Nadya Kwandibens is an inspired young photographer with a fervor for people, life, travel and art. Nadya’s intuition reveals a side of her subjects hidden in the plays of light that attract her critical eye.
I watch; I really watch people a lot, and their little mannerisms that they do, how they walk, how they move, where they look when they speak. Just little things like that, you can really watch a person, and I don’t know how to explain it. I’ve been trying to explain this to people for a while; you can just get what a person’s about and how they are, just by watching the little things that they do. Which can turn into questions that; ultimately make a good photograph.
There’s something in the moment when I’m taking a picture, it’s not the actual process of dialling switches, and knobs, and pushing buttons. It’s more so, having to do with the spirit of the moment, and often times what will happen is I’ll get goose bumps when I’m shooting. It doesn’t happen all the time but it does happen, quite a fair bit and that’s when I know it’s just going really, really well, we’re connecting. And it’s not just in the one on one sessions as well events can have a spirit, places can have a spirit and I’m just able to pick up on that.
I don’t get my influences from anywhere. Really it’s just looking around and being in the moment and spending time with people. That’s just where it comes from. Because if I have somebody else’s work in mind, then I’m not being myself, I’m not giving a session that justice it deserves the originality it deserves.
You can choose to see, either a scene or a situation that you’re going though in life as either: beautiful, ugly, good, bad, or a blend between all of that. And creativity for me means, being able to see, even though it might not look like you’re in a good spot right now. There’s always something good and beautiful in it, in every moment that you go through. That’s basically another part of how I live, and how I approach my work.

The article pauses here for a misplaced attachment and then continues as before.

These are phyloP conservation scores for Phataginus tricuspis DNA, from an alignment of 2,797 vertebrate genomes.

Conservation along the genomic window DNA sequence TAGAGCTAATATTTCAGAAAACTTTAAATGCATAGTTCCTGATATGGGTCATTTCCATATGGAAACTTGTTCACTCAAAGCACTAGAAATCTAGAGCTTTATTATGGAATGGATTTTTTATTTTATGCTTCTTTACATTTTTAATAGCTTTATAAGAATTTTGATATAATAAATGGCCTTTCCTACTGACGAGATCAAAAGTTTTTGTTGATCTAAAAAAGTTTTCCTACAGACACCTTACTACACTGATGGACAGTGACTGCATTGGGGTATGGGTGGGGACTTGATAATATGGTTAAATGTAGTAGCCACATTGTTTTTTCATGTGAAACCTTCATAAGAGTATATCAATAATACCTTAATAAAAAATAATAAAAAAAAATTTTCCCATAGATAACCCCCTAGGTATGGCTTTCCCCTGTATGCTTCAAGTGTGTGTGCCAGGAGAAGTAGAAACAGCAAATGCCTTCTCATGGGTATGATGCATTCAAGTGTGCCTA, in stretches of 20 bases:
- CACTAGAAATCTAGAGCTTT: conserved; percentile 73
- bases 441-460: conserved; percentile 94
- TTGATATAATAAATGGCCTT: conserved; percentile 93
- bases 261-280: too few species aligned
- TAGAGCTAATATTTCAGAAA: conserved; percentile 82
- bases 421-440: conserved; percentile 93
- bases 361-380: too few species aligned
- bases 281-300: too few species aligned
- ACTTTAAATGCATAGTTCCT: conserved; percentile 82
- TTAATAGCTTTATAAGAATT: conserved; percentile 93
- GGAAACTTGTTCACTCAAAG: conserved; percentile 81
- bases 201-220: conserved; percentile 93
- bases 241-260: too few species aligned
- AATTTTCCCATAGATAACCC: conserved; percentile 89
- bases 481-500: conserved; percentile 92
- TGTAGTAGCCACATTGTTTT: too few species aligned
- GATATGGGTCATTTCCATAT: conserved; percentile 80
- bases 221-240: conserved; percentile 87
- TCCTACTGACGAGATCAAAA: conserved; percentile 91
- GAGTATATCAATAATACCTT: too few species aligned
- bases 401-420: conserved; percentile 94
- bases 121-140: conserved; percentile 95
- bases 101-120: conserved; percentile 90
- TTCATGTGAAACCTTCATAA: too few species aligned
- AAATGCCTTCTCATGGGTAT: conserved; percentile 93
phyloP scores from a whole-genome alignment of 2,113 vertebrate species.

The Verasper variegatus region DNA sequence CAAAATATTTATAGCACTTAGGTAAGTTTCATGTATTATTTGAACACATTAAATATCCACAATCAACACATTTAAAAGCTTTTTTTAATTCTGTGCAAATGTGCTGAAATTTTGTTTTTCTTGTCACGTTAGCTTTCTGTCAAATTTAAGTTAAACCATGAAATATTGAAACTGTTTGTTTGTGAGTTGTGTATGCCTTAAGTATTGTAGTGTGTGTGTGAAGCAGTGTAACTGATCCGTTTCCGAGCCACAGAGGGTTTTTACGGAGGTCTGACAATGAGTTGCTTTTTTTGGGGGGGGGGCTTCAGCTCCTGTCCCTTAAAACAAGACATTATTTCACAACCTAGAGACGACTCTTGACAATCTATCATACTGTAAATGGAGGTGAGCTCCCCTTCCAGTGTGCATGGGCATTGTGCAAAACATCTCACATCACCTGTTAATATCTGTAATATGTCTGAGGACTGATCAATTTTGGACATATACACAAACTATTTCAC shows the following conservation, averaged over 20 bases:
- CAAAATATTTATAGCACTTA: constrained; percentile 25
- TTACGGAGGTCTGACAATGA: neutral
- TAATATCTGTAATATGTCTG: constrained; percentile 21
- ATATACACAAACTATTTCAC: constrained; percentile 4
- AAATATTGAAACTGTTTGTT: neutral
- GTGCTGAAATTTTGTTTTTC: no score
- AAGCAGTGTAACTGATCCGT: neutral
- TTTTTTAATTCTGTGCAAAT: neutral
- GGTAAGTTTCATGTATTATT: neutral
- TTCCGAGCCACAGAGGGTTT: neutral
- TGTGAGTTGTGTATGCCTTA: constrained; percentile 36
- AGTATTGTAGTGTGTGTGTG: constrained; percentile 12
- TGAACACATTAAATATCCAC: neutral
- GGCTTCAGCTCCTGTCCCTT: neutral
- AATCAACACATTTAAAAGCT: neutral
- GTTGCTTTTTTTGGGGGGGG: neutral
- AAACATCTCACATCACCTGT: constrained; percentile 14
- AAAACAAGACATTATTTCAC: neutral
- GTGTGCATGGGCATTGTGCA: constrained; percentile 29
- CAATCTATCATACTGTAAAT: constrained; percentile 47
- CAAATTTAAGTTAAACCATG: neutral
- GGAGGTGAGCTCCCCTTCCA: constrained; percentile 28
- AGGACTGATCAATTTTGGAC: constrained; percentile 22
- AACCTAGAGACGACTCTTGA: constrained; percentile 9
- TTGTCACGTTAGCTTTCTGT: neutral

I work a lot with natural light. So I think creativity for me, when you narrow it down, it comes from being able to just see and watch how light and shadow work together. I started out on a ‘point and shoot’ and people were like “How did you teach yourself?” and all that stuff, or “How did you learn?” And it’s basically just watching light, that’s pretty much all it is.
Success to me means inspiration, being able to inspire other people. That’s when I know I’ve done my job, and at times it can be draining to have to constantly be that, but you keep going and you keep doing it. Because it is reciprocal, people inspire me to do the work that I do. This land we live in, this city that we live in, the country, you know what I mean? It’s reciprocal, it’s all reciprocal.
I guess the main thing that I learned about myself, and it’s not necessarily a bad thing, I don’t really believe in that. Is that I am a very lonely person, especially in my earlier work, you can really, really see a lot of… not so much loneliness but maybe, I don’t know what the right word would be but it’s certain sadness about my work. I spend a lot of time alone, and I guess that would inevitably show in the work that I do. So I guess that’s what I’m getting at is a lot of my work has a certain loneliness and sadness about it but those aren’t necessarily bad things. I travel a lot and it totally balances out between the different people that I meet, and the events that I go to and cover like there’s balance in everything so when I’m alone shooting of course it obviously shows in the work that I do. And people connect with that too. I sort of translate that to a greater sense of spirituality that I’ve found in myself as well. So just being able to understand things differently through my photography work and see things differently and to be ok with it. Just to be as open as possible.